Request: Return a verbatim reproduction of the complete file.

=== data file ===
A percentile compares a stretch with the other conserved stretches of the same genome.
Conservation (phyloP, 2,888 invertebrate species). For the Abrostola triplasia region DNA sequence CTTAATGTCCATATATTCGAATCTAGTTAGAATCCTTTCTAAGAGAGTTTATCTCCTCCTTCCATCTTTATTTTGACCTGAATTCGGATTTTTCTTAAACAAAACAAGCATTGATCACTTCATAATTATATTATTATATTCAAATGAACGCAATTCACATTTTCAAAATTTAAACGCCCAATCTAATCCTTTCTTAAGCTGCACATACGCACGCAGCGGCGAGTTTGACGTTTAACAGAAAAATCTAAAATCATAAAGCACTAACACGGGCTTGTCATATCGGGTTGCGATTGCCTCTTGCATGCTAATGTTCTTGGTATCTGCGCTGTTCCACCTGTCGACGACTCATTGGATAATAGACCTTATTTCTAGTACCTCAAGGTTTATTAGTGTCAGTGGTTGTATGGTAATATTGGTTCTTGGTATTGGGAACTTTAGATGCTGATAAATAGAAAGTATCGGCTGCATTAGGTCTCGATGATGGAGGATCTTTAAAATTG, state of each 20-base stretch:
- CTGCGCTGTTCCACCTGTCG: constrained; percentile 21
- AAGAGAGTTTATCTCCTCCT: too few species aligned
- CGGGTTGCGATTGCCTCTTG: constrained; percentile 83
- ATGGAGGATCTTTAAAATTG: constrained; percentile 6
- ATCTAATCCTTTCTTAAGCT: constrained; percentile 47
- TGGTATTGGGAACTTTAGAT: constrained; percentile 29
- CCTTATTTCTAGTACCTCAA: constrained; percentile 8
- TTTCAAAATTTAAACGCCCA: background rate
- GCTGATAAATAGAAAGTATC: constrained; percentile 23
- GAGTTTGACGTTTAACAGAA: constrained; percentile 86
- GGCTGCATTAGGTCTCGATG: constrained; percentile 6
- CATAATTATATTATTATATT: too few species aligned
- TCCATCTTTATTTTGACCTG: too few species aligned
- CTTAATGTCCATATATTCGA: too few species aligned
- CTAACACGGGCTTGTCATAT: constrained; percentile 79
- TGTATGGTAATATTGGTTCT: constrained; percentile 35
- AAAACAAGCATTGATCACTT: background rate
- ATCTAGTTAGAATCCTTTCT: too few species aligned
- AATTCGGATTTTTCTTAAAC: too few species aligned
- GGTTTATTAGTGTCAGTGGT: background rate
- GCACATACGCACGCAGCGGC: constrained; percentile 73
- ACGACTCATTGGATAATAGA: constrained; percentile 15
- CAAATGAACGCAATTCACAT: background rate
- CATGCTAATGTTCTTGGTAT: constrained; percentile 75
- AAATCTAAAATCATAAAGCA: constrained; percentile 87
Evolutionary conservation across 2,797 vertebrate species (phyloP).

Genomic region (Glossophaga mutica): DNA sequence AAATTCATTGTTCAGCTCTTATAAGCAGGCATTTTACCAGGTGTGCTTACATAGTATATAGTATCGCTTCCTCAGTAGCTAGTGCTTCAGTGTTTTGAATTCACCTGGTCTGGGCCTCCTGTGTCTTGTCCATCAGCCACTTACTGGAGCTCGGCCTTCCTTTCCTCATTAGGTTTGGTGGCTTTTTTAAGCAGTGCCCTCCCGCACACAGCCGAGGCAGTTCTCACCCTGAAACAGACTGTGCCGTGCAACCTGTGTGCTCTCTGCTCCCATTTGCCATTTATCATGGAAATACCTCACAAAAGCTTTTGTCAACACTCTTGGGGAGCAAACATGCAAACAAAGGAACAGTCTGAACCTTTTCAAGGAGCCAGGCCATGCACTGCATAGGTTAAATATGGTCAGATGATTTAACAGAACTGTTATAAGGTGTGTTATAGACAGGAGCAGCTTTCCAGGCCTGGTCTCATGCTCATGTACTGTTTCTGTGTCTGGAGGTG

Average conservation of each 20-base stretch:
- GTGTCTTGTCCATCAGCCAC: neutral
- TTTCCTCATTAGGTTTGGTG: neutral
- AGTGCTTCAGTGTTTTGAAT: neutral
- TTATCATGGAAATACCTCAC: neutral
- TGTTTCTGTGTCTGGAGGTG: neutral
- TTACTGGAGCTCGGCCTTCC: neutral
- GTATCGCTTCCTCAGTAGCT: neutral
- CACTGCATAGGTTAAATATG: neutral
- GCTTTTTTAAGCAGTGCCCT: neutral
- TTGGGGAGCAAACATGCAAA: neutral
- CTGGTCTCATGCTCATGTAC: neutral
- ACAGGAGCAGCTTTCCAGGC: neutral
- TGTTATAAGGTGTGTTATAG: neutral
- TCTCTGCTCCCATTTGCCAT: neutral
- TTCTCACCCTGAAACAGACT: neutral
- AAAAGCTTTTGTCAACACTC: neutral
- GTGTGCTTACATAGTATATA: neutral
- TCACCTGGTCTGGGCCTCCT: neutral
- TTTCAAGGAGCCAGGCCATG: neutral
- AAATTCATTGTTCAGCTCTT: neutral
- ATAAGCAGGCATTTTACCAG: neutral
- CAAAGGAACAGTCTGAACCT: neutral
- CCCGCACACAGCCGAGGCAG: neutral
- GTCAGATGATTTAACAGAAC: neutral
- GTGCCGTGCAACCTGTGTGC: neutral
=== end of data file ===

A percentile compares a stretch with the other conserved stretches of the same genome.
Conservation (phyloP, 2,888 invertebrate species). For the Abrostola triplasia region DNA sequence CTTAATGTCCATATATTCGAATCTAGTTAGAATCCTTTCTAAGAGAGTTTATCTCCTCCTTCCATCTTTATTTTGACCTGAATTCGGATTTTTCTTAAACAAAACAAGCATTGATCACTTCATAATTATATTATTATATTCAAATGAACGCAATTCACATTTTCAAAATTTAAACGCCCAATCTAATCCTTTCTTAAGCTGCACATACGCACGCAGCGGCGAGTTTGACGTTTAACAGAAAAATCTAAAATCATAAAGCACTAACACGGGCTTGTCATATCGGGTTGCGATTGCCTCTTGCATGCTAATGTTCTTGGTATCTGCGCTGTTCCACCTGTCGACGACTCATTGGATAATAGACCTTATTTCTAGTACCTCAAGGTTTATTAGTGTCAGTGGTTGTATGGTAATATTGGTTCTTGGTATTGGGAACTTTAGATGCTGATAAATAGAAAGTATCGGCTGCATTAGGTCTCGATGATGGAGGATCTTTAAAATTG, state of each 20-base stretch:
- CTGCGCTGTTCCACCTGTCG: constrained; percentile 21
- AAGAGAGTTTATCTCCTCCT: too few species aligned
- CGGGTTGCGATTGCCTCTTG: constrained; percentile 83
- ATGGAGGATCTTTAAAATTG: constrained; percentile 6
- ATCTAATCCTTTCTTAAGCT: constrained; percentile 47
- TGGTATTGGGAACTTTAGAT: constrained; percentile 29
- CCTTATTTCTAGTACCTCAA: constrained; percentile 8
- TTTCAAAATTTAAACGCCCA: background rate
- GCTGATAAATAGAAAGTATC: constrained; percentile 23
- GAGTTTGACGTTTAACAGAA: constrained; percentile 86
- GGCTGCATTAGGTCTCGATG: constrained; percentile 6
- CATAATTATATTATTATATT: too few species aligned
- TCCATCTTTATTTTGACCTG: too few species aligned
- CTTAATGTCCATATATTCGA: too few species aligned
- CTAACACGGGCTTGTCATAT: constrained; percentile 79
- TGTATGGTAATATTGGTTCT: constrained; percentile 35
- AAAACAAGCATTGATCACTT: background rate
- ATCTAGTTAGAATCCTTTCT: too few species aligned
- AATTCGGATTTTTCTTAAAC: too few species aligned
- GGTTTATTAGTGTCAGTGGT: background rate
- GCACATACGCACGCAGCGGC: constrained; percentile 73
- ACGACTCATTGGATAATAGA: constrained; percentile 15
- CAAATGAACGCAATTCACAT: background rate
- CATGCTAATGTTCTTGGTAT: constrained; percentile 75
- AAATCTAAAATCATAAAGCA: constrained; percentile 87
Evolutionary conservation across 2,797 vertebrate species (phyloP).

Genomic region (Glossophaga mutica): DNA sequence AAATTCATTGTTCAGCTCTTATAAGCAGGCATTTTACCAGGTGTGCTTACATAGTATATAGTATCGCTTCCTCAGTAGCTAGTGCTTCAGTGTTTTGAATTCACCTGGTCTGGGCCTCCTGTGTCTTGTCCATCAGCCACTTACTGGAGCTCGGCCTTCCTTTCCTCATTAGGTTTGGTGGCTTTTTTAAGCAGTGCCCTCCCGCACACAGCCGAGGCAGTTCTCACCCTGAAACAGACTGTGCCGTGCAACCTGTGTGCTCTCTGCTCCCATTTGCCATTTATCATGGAAATACCTCACAAAAGCTTTTGTCAACACTCTTGGGGAGCAAACATGCAAACAAAGGAACAGTCTGAACCTTTTCAAGGAGCCAGGCCATGCACTGCATAGGTTAAATATGGTCAGATGATTTAACAGAACTGTTATAAGGTGTGTTATAGACAGGAGCAGCTTTCCAGGCCTGGTCTCATGCTCATGTACTGTTTCTGTGTCTGGAGGTG

Average conservation of each 20-base stretch:
- GTGTCTTGTCCATCAGCCAC: neutral
- TTTCCTCATTAGGTTTGGTG: neutral
- AGTGCTTCAGTGTTTTGAAT: neutral
- TTATCATGGAAATACCTCAC: neutral
- TGTTTCTGTGTCTGGAGGTG: neutral
- TTACTGGAGCTCGGCCTTCC: neutral
- GTATCGCTTCCTCAGTAGCT: neutral
- CACTGCATAGGTTAAATATG: neutral
- GCTTTTTTAAGCAGTGCCCT: neutral
- TTGGGGAGCAAACATGCAAA: neutral
- CTGGTCTCATGCTCATGTAC: neutral
- ACAGGAGCAGCTTTCCAGGC: neutral
- TGTTATAAGGTGTGTTATAG: neutral
- TCTCTGCTCCCATTTGCCAT: neutral
- TTCTCACCCTGAAACAGACT: neutral
- AAAAGCTTTTGTCAACACTC: neutral
- GTGTGCTTACATAGTATATA: neutral
- TCACCTGGTCTGGGCCTCCT: neutral
- TTTCAAGGAGCCAGGCCATG: neutral
- AAATTCATTGTTCAGCTCTT: neutral
- ATAAGCAGGCATTTTACCAG: neutral
- CAAAGGAACAGTCTGAACCT: neutral
- CCCGCACACAGCCGAGGCAG: neutral
- GTCAGATGATTTAACAGAAC: neutral
- GTGCCGTGCAACCTGTGTGC: neutral